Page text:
Why are my chicken’s feathers falling out?!?!? This is one of the biggest questions I get from concerned new chicken owners.
There are many reasons why your chicken’s feathers might be falling out. I’ll go through some of the main ones today and give you tips on what you should do.
The top reasons chickens lose feathers are:
- Not enough protein
- Self-inflicted from stress
- Picking by bullies
- Mites and lice
- Vent gleet
- Overmating by roosters
So, chickens molt. And it’s a very common reason why chickens lose feathers.
In case you don’t know, molting is when chickens lose feathers and then those feathers are replaced by new ones.
And luckily, it’s a natural and totally normal process. (Ducks molt, too!) that happens more or less once a year (normally in the fall), and it can be ugly. (Not always, but sometimes you’ll wonder what happened to your once beautiful hens!)
I love chickens, but they just aren’t that good looking when they’re going through a rough molt. It’s messy, ugly, and a little bit uncomfortable as the feathers grow back.
The molting process can be scary for first time chicken owners, but realize that your chickens losing their feathers in a molt is a normal process.
If you want, you can feed them a high protein treat (like BEE A Happy Hen, which we sell in the store) to help them stay healthy and regrow their feathers.
Freaked out over feather loss?
Not enough protein
Another reason your chickens could be losing their feathers is because they aren’t getting enough protein. This can happen if you’re feeding your chickens scratch or letting them forage for their food.
Even if you allow your chickens to roam around the yard and they’re finding and eating bugs as they do so, you need to make sure that you are also providing them with access to feed that is nutritionally balanced and has the appropriate amount of protein.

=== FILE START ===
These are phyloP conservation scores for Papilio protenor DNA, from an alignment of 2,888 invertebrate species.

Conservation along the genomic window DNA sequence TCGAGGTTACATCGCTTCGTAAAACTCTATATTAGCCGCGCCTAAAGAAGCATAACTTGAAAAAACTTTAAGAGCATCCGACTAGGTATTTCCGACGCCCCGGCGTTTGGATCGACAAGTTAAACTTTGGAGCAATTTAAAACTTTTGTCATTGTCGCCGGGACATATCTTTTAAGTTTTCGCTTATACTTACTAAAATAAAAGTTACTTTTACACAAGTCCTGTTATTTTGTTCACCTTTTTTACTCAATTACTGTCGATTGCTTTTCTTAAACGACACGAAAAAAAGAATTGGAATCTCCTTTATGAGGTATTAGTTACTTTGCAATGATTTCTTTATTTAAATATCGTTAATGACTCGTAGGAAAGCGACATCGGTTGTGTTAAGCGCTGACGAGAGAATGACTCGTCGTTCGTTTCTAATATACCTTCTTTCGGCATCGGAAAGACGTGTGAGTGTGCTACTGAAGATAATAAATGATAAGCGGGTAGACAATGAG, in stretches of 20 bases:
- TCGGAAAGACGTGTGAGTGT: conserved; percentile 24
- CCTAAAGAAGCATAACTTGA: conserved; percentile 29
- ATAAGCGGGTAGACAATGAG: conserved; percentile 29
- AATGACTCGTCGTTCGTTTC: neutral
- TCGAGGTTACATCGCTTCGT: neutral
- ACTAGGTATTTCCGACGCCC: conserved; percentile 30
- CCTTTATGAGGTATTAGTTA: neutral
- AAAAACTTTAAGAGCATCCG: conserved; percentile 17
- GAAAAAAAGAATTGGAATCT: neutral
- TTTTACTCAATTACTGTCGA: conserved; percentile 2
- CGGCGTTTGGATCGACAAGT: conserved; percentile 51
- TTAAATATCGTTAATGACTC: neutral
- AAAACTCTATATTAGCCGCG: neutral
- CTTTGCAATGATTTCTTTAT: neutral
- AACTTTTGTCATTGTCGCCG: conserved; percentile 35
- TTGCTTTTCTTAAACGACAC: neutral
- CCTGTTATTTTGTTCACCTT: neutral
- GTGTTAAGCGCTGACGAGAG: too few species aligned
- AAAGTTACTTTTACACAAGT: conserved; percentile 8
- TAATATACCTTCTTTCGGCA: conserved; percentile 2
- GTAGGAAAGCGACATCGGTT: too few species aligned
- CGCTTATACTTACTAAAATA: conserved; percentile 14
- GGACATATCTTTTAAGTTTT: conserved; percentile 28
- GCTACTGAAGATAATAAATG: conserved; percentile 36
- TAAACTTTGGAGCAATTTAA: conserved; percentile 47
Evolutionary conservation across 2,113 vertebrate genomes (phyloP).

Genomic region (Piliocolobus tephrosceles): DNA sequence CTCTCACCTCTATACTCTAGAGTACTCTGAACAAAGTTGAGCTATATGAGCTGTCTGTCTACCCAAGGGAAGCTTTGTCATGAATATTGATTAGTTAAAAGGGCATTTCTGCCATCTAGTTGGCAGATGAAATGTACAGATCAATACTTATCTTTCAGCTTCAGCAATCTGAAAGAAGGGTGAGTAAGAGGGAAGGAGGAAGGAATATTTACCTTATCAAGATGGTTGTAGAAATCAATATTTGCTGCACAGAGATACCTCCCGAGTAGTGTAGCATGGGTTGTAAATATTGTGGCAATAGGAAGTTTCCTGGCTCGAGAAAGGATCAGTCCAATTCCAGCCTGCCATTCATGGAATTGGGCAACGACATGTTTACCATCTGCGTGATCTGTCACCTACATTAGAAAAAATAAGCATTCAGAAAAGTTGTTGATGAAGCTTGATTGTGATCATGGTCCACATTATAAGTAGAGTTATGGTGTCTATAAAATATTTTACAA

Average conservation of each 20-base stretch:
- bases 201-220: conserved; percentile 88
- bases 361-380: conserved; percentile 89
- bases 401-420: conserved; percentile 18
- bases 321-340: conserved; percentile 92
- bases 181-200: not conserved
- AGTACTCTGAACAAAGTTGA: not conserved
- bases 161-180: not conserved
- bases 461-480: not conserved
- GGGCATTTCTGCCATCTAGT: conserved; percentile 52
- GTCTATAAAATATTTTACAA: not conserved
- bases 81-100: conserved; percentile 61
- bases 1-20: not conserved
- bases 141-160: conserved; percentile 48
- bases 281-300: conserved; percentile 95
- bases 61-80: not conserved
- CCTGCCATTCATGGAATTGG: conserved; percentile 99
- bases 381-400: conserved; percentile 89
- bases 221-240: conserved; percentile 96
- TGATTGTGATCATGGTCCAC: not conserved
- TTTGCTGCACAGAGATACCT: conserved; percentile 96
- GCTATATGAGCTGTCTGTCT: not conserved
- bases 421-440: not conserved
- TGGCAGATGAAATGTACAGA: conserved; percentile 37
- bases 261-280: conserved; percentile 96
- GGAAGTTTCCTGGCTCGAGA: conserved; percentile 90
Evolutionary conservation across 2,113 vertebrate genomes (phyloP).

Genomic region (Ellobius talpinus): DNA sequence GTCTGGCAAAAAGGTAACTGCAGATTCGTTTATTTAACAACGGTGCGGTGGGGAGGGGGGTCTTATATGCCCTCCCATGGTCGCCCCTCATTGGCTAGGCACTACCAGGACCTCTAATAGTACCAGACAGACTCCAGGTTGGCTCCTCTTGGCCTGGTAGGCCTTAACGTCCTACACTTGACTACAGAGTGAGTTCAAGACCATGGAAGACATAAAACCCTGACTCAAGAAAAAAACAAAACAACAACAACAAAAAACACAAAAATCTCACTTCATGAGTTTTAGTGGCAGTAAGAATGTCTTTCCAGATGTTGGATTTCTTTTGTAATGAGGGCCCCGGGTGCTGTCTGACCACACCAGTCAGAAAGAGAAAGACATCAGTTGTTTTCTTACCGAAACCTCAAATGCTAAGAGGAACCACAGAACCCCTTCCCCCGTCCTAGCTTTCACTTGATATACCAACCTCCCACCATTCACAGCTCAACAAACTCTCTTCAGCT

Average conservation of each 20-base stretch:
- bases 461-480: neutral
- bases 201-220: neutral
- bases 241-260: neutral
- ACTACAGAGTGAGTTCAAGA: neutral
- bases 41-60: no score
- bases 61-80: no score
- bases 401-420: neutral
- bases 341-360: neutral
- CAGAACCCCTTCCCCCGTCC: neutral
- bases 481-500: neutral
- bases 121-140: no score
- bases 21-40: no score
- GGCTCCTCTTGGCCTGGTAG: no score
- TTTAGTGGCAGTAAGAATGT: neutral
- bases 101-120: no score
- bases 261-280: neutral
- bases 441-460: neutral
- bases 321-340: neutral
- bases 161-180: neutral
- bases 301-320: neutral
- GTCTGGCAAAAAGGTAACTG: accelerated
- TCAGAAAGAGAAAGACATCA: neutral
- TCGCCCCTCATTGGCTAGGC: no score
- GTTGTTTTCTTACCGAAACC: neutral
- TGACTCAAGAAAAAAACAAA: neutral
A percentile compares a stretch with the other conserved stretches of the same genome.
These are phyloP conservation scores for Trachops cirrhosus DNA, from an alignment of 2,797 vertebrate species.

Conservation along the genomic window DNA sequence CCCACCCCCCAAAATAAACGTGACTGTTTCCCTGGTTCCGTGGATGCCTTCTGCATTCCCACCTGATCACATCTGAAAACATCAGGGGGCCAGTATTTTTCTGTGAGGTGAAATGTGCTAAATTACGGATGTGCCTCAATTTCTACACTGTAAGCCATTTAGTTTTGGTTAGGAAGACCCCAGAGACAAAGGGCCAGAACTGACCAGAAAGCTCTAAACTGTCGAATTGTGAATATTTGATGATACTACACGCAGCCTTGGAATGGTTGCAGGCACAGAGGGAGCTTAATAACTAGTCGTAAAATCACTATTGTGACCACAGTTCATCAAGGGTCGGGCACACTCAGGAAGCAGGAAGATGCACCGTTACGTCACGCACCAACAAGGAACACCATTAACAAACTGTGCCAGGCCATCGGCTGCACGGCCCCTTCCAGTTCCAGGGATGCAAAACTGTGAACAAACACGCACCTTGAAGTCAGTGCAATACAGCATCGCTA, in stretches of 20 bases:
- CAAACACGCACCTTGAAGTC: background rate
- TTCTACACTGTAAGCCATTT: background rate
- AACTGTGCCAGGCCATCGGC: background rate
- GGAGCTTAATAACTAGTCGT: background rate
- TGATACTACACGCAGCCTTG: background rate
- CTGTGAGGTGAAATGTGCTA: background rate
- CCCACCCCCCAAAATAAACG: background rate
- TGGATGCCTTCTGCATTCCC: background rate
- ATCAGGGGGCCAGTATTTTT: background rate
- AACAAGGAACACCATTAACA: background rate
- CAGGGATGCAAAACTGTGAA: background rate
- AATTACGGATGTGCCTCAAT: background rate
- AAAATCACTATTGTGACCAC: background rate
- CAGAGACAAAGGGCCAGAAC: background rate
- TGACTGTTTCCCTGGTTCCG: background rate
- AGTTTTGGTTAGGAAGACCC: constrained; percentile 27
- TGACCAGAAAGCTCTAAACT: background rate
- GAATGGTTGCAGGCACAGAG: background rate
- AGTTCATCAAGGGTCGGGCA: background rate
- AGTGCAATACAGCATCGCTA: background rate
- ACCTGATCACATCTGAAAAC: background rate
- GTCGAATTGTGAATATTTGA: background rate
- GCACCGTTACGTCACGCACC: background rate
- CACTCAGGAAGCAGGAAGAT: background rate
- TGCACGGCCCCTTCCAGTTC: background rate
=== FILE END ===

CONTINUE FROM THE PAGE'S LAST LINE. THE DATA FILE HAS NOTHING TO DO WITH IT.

If your chickens start losing their feathers without an explanation (such as molting), then evaluate their diet and feed that you are providing.
What to do:
Provide more protein!!! Start incorporating black soldier fly larvae (we sell them in the store right here – use coupon code FEATHERS to save 10%) or mealworms (use coupon code FEATHERS to save 10%) into your chickens diet – you can mix it with their feed or give it as a treat (we have lots of treats in the store with dried insects for just this reason!).
Self-inflicted picking or picking by other chickens
One reason your chickens might lose their feathers is from picking, which is usually caused by environmental stress such as over crowding or bullying. Think of it as a reaction to anxiety.
Bullying among chickens CAN happen (personally, we’ve been lucky and not experienced this in our coop, but yours might have an alpha hen who picks on a more subservient hen).
Every coop has a social order and particularly if the flock as a whole is stressed or the “picked on” hen is new, chickens will sometimes peck the victim until she’s lost her feathers.